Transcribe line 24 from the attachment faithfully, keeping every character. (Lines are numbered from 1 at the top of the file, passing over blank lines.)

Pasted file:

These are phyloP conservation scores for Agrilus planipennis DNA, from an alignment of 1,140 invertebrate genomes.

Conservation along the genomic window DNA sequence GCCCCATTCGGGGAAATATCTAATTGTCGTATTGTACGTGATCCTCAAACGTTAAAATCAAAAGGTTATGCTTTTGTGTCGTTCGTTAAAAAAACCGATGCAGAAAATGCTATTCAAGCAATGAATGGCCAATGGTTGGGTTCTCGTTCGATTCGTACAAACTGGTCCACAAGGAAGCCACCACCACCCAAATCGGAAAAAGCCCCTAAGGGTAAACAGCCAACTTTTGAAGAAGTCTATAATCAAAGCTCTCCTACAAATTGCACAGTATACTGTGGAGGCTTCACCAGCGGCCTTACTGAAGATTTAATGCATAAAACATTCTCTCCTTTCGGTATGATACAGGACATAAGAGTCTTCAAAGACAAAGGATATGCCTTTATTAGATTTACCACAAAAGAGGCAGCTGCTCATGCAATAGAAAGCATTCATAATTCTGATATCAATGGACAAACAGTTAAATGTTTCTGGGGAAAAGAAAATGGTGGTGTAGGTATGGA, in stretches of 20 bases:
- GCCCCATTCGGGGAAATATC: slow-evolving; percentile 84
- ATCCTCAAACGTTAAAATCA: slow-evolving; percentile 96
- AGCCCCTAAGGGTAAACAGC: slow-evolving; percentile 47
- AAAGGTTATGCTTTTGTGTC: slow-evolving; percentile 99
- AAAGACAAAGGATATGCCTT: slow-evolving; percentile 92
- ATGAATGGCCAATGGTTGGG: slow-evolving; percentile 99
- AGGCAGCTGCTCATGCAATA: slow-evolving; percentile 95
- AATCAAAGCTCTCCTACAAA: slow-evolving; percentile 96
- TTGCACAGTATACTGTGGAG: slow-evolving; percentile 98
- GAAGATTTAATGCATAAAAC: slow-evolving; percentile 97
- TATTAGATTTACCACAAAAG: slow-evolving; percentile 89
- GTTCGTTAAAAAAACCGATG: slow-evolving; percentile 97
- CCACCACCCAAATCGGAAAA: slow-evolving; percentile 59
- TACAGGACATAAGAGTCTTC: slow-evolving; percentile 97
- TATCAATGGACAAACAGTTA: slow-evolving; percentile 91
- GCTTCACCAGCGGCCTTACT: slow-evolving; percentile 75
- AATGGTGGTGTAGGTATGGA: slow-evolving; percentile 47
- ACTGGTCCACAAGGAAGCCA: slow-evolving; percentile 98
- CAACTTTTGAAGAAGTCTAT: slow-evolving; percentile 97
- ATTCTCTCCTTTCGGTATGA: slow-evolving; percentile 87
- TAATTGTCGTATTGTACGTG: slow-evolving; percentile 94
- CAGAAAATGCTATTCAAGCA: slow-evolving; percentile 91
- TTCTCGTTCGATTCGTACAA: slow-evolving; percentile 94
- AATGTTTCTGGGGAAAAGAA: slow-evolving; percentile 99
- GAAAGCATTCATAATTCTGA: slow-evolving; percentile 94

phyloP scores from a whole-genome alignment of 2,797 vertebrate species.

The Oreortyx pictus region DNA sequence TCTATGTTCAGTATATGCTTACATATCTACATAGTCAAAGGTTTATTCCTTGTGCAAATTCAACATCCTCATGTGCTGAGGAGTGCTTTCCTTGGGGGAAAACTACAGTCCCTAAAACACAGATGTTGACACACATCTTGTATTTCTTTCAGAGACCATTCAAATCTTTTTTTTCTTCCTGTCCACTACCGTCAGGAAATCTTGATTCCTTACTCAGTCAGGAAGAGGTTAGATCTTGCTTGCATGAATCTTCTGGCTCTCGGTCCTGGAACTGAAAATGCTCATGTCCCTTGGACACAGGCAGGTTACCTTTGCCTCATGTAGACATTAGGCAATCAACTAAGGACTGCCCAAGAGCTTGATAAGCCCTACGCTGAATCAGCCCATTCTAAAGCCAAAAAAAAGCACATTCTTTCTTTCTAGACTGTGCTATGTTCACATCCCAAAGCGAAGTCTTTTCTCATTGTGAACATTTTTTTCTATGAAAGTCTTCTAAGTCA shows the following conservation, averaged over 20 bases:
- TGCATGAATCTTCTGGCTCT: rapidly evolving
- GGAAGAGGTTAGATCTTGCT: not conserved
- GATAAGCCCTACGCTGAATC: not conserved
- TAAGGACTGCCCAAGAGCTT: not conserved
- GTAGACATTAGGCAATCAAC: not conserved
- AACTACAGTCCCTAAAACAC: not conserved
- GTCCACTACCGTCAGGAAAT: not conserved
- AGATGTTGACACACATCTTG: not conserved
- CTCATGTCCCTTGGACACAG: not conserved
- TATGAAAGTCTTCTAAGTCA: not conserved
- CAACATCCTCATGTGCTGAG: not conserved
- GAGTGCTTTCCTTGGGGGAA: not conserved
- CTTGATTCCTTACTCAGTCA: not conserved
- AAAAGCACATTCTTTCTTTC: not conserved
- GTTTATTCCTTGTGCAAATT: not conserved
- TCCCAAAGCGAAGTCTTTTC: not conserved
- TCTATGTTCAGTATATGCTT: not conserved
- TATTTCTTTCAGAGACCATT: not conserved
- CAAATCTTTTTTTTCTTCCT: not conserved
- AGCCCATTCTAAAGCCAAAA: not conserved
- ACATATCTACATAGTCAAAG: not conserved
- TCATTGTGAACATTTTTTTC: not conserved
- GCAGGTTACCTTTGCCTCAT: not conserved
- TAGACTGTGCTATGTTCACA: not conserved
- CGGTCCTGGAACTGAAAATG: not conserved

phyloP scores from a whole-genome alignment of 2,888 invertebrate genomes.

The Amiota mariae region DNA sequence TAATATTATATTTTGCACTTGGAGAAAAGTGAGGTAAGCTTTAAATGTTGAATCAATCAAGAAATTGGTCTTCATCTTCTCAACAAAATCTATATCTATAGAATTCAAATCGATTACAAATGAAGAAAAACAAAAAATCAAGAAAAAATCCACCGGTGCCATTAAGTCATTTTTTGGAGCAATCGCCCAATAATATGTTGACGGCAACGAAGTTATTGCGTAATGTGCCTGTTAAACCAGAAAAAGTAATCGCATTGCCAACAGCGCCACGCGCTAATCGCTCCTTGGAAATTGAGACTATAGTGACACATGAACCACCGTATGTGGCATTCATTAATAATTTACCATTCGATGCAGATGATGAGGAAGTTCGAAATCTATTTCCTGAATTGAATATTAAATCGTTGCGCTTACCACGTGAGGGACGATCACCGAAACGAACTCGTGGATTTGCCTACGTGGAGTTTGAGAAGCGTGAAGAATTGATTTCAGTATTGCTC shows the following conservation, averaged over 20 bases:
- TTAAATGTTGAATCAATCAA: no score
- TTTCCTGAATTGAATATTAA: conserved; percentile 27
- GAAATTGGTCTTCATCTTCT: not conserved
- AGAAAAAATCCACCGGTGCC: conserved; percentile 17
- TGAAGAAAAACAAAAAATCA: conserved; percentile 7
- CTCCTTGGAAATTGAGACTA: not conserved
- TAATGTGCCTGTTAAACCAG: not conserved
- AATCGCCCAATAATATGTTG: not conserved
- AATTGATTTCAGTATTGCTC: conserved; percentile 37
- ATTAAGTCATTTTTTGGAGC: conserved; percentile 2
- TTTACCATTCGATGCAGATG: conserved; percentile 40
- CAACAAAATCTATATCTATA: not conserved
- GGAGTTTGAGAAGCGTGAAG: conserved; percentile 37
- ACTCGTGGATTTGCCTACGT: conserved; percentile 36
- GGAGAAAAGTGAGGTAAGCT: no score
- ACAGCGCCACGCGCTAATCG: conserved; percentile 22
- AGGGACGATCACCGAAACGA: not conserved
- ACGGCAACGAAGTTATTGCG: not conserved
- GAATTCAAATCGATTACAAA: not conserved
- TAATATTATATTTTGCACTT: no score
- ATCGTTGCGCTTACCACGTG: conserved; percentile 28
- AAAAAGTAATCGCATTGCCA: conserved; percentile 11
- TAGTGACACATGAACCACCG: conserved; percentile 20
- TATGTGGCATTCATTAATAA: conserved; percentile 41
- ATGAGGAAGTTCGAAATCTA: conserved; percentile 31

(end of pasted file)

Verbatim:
- CAGAAAATGCTATTCAAGCA: slow-evolving; percentile 91